The number has been repeated so often by presidential prognosticators that it's an article of faith: No president has been re-elected since World War II with an unemployment rate higher than 7.2 percent.
But the stock market turns out to be a pretty good predictor, too.
The Dow Jones industrial average has soared 62 percent since President Barack Obama took the oath of office during some of the darkest days of the Great Recession. The Dow was just below 8,000 then and stands near 13,000 today.
If a recent study of stock markets and presidential elections is any guide, Obama can start preparing his second inaugural address.
"There's something to this," says Phil Orlando, chief equity market strategist at Federated Investors, the $370 billion investment firm.
There are plenty of other signs often consulted for their political forecasting power, like whether a team from the National Football Conference or the American Football Conference wins the Super Bowl.
This one makes a little more sense: When the economy picks up and unemployment falls, confident investors put money into riskier investments and stocks rise. Voters are likely to reward the sitting president with another four years.
"The stock market reflects trends in the economy," Orlando says. And as any political operative can attest, in a presidential campaign, it's the economy — you know the rest.
The study was backed by the Socionomics Institute, a think tank studying how a shared mood among a group sways its members' actions. Their researchers dug up data on economic output, prices, unemployment and stock-market performance and matched them to presidential elections.
They went all the way back to the first re-election in 1792, when George Washington beat John Adams and won a second term as the president.
The researchers found a solid connection between the stock market's direction in the three years leading up to Election Day and the election results. Gains of 20 percent or more for the Dow nearly assured victories for sitting presidents. Drops of 10 percent or worse got them tossed out.
Voters returned Calvin Coolidge to the White House in 1924, just as the Roaring '20s started roaring. They booted Herbert Hoover in 1932 while the stock market suffered through a three-year plunge.
The authors of the Socionomics Institute study say everything can be traced back to the prevailing optimism or pessimism. Their organization studies "the social mood." But how do you read the mood of a whole country?
The authors say that the stock market is the best available gauge of how the country is feeling, "because investors can act swiftly to express their optimism or pessimism." Bad day? Time to sell. Things looking up? Time to buy.
"An increasingly positive social mood produces a rising stock market as well as votes for the incumbent, and an increasingly negative social mood produces a falling stock market as well as votes against the incumbent," they write.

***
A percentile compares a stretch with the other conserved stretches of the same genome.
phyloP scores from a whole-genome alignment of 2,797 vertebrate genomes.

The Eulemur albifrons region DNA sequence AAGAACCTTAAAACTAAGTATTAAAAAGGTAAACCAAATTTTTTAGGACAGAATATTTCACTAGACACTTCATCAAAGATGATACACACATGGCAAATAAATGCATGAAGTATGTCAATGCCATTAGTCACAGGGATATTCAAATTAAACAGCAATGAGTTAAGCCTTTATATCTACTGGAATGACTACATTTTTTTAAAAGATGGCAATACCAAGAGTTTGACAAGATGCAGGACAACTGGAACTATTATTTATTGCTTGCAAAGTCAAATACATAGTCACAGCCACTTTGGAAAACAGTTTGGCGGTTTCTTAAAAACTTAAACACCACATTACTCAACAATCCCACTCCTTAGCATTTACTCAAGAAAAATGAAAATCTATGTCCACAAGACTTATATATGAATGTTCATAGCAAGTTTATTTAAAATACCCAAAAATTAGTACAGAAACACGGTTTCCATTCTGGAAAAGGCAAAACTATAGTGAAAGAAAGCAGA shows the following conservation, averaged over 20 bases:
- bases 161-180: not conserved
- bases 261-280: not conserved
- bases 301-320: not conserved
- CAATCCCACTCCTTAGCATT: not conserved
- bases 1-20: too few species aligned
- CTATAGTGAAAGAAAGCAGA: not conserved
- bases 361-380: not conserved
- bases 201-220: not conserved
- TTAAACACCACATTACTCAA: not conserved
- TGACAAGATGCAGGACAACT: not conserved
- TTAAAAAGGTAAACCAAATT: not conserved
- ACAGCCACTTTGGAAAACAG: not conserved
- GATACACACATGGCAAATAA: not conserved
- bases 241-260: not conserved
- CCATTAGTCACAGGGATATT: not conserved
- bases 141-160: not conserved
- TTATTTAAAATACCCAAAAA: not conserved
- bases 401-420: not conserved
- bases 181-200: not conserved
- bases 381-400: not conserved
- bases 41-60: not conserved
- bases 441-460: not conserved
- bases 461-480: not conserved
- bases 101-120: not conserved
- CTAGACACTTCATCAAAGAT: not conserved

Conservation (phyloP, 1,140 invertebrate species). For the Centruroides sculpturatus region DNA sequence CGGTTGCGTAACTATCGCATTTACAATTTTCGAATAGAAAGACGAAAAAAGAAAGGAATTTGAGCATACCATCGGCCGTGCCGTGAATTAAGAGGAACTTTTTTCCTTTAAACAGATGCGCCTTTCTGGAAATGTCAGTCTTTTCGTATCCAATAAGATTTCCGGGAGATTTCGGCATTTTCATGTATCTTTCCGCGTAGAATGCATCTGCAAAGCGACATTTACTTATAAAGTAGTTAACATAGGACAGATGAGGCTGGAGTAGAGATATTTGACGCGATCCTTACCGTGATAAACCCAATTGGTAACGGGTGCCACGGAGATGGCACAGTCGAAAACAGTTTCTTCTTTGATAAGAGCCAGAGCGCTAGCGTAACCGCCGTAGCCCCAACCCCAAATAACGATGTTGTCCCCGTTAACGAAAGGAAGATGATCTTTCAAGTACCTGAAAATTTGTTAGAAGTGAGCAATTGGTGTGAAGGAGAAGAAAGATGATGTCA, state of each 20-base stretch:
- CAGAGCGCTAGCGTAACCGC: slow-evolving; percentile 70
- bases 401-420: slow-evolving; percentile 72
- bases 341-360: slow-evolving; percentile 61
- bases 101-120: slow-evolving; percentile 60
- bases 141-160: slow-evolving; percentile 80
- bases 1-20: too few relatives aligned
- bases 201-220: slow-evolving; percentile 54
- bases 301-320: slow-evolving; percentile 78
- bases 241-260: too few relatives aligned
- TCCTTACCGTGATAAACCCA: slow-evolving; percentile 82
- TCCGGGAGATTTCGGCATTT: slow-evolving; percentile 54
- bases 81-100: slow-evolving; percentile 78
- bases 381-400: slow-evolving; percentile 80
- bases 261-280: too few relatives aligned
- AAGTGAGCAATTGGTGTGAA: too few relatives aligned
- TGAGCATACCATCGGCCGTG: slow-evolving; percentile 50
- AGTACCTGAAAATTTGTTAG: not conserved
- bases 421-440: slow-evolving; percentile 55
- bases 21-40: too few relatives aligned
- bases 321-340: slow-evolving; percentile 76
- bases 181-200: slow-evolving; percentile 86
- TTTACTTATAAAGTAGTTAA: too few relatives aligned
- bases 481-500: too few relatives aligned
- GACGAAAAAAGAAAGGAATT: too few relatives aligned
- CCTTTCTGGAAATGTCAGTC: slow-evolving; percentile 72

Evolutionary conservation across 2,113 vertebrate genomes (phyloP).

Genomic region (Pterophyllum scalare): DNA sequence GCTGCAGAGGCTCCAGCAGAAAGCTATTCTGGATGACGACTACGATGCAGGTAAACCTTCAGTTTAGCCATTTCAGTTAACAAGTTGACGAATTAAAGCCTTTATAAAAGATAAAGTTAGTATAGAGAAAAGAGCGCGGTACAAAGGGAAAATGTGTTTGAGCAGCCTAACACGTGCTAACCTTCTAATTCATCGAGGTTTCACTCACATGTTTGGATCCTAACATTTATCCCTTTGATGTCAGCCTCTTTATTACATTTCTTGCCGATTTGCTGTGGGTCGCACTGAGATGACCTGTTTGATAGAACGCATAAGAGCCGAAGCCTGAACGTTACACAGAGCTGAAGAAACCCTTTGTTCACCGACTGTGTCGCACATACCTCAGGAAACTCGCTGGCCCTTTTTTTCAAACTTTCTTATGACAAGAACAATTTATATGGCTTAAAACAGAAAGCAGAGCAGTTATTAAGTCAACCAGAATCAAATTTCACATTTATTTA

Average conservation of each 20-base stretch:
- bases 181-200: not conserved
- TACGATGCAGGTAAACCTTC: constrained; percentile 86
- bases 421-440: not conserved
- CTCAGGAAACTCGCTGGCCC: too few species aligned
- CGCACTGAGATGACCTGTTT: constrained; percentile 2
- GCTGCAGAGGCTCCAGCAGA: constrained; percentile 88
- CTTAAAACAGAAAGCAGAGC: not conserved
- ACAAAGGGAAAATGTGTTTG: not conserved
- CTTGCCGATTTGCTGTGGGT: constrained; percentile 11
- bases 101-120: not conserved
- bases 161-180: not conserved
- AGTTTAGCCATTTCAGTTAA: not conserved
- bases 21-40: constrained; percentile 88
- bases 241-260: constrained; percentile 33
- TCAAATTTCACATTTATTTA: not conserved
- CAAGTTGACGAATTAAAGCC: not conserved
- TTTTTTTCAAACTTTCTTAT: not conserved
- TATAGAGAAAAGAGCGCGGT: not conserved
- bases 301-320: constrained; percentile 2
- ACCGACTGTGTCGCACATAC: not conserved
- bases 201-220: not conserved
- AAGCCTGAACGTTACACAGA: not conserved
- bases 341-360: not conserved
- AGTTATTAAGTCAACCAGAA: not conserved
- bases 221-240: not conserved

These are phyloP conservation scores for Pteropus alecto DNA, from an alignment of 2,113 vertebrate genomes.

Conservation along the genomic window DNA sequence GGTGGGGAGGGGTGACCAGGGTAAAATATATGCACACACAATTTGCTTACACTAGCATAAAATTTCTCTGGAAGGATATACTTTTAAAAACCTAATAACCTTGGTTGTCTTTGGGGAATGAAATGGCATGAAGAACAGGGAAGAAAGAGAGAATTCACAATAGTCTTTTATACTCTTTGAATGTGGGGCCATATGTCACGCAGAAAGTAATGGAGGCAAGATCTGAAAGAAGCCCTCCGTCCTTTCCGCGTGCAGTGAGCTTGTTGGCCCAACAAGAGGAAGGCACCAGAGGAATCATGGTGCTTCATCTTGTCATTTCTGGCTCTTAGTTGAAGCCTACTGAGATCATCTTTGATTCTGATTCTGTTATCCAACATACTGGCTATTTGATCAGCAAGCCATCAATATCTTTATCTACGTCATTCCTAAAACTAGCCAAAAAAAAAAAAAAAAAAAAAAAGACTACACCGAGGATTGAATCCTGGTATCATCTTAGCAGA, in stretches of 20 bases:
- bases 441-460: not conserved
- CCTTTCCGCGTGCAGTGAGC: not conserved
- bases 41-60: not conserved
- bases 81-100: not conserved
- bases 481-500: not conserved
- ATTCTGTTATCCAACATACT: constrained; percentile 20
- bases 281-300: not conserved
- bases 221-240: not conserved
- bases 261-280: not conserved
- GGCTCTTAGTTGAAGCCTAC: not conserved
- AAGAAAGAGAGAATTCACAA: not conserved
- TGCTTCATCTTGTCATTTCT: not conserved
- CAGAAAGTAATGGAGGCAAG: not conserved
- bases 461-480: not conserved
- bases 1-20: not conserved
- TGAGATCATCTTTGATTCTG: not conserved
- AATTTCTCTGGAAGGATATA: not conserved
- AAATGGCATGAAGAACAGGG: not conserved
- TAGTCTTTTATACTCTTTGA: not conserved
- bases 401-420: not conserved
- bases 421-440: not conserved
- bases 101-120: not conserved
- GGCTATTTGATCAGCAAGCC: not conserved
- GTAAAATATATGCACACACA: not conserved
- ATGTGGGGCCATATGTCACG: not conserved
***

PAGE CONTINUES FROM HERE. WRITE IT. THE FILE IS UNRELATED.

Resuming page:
To the authors, it's the mood that determines the election, not the stock market. The stock market is just a reliable gauge of the national temper, an incredibly accurate mood ring.
In recent successful re-election campaigns, the connection appears clear. Ronald Reagan won re-election in 1984 following the Dow's 41 percent surge and despite an unemployment rate of 7.2 percent. Bill Clinton was awarded a second term after the Dow gained 63 percent in the three years leading up to Election Day.
But there are misfires. James Madison, for instance, won re-election in 1812 despite a 34 percent drop in the market over three years. George H.W. Bush lost to Bill Clinton even though the Dow rose 51 percent over his term in office.
Doug Wead, a presidential historian who served in the elder Bush's administration, says the stock market theory sounds suspect.
"The stock market isn't even a good indicator of the economy," he says. "You can have the stock market going up while the rich get richer and the poor get poorer."
There's also the danger of oversimplifying — relying on one number, in this case the Dow's performance, while ignoring everything from scandals and wars to third-party candidates.
In William Howard Taft's last three years in office, the Dow lost 12 percent, and Taft lost the 1912 election to Woodrow Wilson. But if Theodore Roosevelt hadn't split from the Republicans and run under the Progressive Party banner against Taft that year, Taft might have returned to office.
It was a similar story with the first President Bush in 1992. The independent candidate Ross Perot siphoned off votes from both candidates, but historians generally believe more came from Bush's Republican camp. Clinton won with just 43 percent of the popular vote.
The economy also slipped into a recession during Bush's second year in office, and as he campaigned for re-election, the unemployment rate hovered well above the dreaded 7.2 percent mark.
Orlando, of Federated Investors, says a change in any single statistic won't guarantee a president gets re-elected. Analysts should consult a range of figures. One that looks less reassuring for Obama is his approval rating, he says.
No president has been re-elected with a Gallup approval rating below 48 percent approaching Election Day. Obama's numbers are improving, and the election is more than eight months away, but for now he's teetering on the edge — 48 percent.